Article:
How to Interpret Context/Intent

Where possible, we recommend selecting the "context", or intent, feature within the clustering tool

When this is selected, each keyword you provide will be analyzed by our machine learning models to understand the purpose or 'intent' behind it. For instance, with each keyword uploaded, we'll inform you if the resulting content is primarily transactional, informational, or of a different page type. We use the term "context" instead of "intent", a term used by some of our competitors, to highlight the uniqueness of our approach. Our method often yields more precise results in terms of what you, as a user, are searching for. It considers the 'contextual setting' surrounding the keyword. For more information on this, you can read our blog here: on what keyword context is.

There are multiple ways to interpret and use the results. It's perhaps best to show you how to use it within the exportable spreadsheets first as it'll make it easier to understand how the "context" is worked out and how you should use it.

If you download or open up the Excel or Google Sheets file, in one of the tabs you'll see each keyword on a separate row with 3 important columns in. These columns are "Article", "Product/Category" and "Other page type".

Each column contains a figure indicating the number of top 10 search results related to that page type. For instance, if you see the keyword "keyword research" with a '6' under the "article" column and a '4' under the "Product" column, it means that 6 out of 10 results are informational and 4 out of 10 results are transactional. In such a situation, the results are fairly mixed, but "informational" is the dominant intent. This suggests you could create both a product page and an informational page using this keyword without undermining your own SEO efforts, but an informational page is more likely to rank higher. Therefore, your focus should primarily be on creating informational content.

When you view this in the pivot table tab, you're simply seeing the "average" of all the keywords in that cluster.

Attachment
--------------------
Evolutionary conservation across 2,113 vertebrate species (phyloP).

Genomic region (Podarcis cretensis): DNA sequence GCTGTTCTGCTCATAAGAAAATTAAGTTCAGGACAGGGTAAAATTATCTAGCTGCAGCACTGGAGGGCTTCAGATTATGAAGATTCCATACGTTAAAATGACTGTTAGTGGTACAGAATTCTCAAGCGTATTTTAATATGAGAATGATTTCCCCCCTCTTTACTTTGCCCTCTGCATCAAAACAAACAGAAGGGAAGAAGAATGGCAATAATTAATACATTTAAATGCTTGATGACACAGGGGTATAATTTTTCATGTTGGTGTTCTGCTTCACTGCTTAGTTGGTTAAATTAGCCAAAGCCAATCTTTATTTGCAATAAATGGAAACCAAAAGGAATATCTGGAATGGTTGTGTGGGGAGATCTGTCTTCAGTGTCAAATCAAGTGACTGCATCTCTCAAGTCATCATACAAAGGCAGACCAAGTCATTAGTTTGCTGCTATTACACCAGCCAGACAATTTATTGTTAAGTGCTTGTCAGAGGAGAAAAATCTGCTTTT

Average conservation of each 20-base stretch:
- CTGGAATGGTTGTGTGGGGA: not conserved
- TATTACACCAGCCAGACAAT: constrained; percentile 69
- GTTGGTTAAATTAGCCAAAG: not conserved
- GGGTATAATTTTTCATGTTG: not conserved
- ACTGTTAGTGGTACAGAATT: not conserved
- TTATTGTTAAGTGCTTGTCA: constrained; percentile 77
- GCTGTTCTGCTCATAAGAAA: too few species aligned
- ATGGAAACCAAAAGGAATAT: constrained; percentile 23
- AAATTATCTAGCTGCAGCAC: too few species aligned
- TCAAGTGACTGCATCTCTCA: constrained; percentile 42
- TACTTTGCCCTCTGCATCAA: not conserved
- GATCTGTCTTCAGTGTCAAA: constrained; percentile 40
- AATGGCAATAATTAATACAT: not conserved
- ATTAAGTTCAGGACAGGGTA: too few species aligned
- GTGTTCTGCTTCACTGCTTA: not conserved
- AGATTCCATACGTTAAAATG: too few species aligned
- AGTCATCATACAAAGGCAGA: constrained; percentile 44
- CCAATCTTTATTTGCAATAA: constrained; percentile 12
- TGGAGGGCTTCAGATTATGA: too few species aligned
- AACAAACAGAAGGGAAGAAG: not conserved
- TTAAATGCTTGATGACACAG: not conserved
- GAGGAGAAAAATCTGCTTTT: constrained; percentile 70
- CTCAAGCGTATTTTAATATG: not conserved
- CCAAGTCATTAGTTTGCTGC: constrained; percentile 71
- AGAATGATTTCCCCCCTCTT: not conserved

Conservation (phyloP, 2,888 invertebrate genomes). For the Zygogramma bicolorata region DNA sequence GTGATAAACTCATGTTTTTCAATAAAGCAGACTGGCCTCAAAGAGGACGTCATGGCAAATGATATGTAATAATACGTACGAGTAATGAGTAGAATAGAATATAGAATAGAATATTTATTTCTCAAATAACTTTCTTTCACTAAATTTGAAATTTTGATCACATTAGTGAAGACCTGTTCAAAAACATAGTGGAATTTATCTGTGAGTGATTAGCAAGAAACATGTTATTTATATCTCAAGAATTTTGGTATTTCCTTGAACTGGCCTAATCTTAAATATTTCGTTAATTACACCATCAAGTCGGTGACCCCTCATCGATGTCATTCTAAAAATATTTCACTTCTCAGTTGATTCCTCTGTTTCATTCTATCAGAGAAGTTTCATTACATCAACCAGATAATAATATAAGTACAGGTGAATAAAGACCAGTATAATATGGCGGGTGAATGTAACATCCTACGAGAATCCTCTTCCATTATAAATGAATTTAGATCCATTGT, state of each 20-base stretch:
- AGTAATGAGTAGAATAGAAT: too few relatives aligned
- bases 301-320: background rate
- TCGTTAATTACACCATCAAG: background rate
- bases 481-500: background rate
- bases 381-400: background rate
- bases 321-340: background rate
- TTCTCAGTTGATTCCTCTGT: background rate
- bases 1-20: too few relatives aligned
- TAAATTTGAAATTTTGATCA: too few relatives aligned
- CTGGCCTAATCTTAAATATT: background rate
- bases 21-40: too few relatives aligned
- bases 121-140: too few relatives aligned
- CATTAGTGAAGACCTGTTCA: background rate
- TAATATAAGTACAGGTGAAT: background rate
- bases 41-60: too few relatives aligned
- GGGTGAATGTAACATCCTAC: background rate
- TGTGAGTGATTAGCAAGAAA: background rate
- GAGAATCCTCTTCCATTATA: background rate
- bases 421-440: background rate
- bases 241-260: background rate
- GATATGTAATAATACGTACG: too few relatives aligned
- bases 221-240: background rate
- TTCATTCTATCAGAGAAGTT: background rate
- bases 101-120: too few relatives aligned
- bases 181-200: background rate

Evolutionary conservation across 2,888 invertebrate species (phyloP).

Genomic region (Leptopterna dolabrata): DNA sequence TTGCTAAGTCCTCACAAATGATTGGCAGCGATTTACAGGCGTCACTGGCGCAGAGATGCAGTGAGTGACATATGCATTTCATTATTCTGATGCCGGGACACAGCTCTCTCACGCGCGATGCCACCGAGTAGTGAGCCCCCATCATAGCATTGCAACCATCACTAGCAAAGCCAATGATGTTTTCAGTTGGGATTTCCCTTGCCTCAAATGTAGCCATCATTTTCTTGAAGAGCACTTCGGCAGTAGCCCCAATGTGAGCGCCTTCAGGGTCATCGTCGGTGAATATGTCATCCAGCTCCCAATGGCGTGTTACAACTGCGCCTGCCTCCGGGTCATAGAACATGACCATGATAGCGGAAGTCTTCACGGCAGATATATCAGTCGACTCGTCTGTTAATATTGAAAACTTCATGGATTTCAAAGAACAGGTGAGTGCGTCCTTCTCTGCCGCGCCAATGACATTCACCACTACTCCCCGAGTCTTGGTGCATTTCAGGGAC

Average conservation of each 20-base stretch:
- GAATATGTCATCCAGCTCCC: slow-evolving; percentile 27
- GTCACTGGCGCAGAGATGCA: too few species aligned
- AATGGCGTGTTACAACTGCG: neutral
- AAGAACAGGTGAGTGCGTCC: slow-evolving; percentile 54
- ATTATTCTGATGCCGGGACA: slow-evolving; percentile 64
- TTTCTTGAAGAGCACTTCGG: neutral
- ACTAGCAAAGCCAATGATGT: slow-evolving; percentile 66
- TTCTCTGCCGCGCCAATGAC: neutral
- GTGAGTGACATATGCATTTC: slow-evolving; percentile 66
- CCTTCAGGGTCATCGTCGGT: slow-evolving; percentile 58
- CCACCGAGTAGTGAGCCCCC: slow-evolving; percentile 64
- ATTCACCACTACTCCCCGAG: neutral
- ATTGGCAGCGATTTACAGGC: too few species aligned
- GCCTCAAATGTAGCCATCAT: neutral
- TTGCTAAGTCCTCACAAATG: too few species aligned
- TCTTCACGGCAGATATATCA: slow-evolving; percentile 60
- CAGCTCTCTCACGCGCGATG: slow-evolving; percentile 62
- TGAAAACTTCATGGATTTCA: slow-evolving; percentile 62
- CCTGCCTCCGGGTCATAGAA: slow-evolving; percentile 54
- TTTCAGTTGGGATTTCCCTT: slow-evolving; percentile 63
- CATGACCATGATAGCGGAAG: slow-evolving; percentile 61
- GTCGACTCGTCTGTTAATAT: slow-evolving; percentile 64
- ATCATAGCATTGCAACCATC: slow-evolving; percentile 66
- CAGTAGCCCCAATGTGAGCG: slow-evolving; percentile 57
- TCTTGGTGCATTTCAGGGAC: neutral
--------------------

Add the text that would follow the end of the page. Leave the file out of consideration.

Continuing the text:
Now you know how it works, let's take a look at it in the UI of the tool.

If you're in the UI, you can simply select the "context" filter along the top row and filter the clusters by their "dominant" intent.

Whether you're in the UI, or using the export, there's a wide range of use cases for being able to filter the clusters by their intent.

  • If you've also pulled in the rank of your target domain, you can easily apply a filter within the UI to only show you informational clusters that your target domain doesn't rank for (or ranks poorly for). This gives you your "content gap". You can read more about that in our guide here:

  • If you're using the Google Sheets or Excel version, you can apply a filter on the sheet to look for all the keywords with "fragmented intent". I.e. those that are split more equally between transactional and informational results. You can then formulate an entire SEO strategy on ranking twice in the SERP results (once with a product page and once with an informational one) without fear of cannibalizing yourself.

  • Within the UI, you can navigate to the "topical clusters" tab, and change the bubbles to be coloured by context, and get a very visual idea of whether your SEO strategy is going to be largely content-based or optimising product pages. See image below.

Here is a video that shows how to interpret the Context/search intent produced by Keyword Insights.

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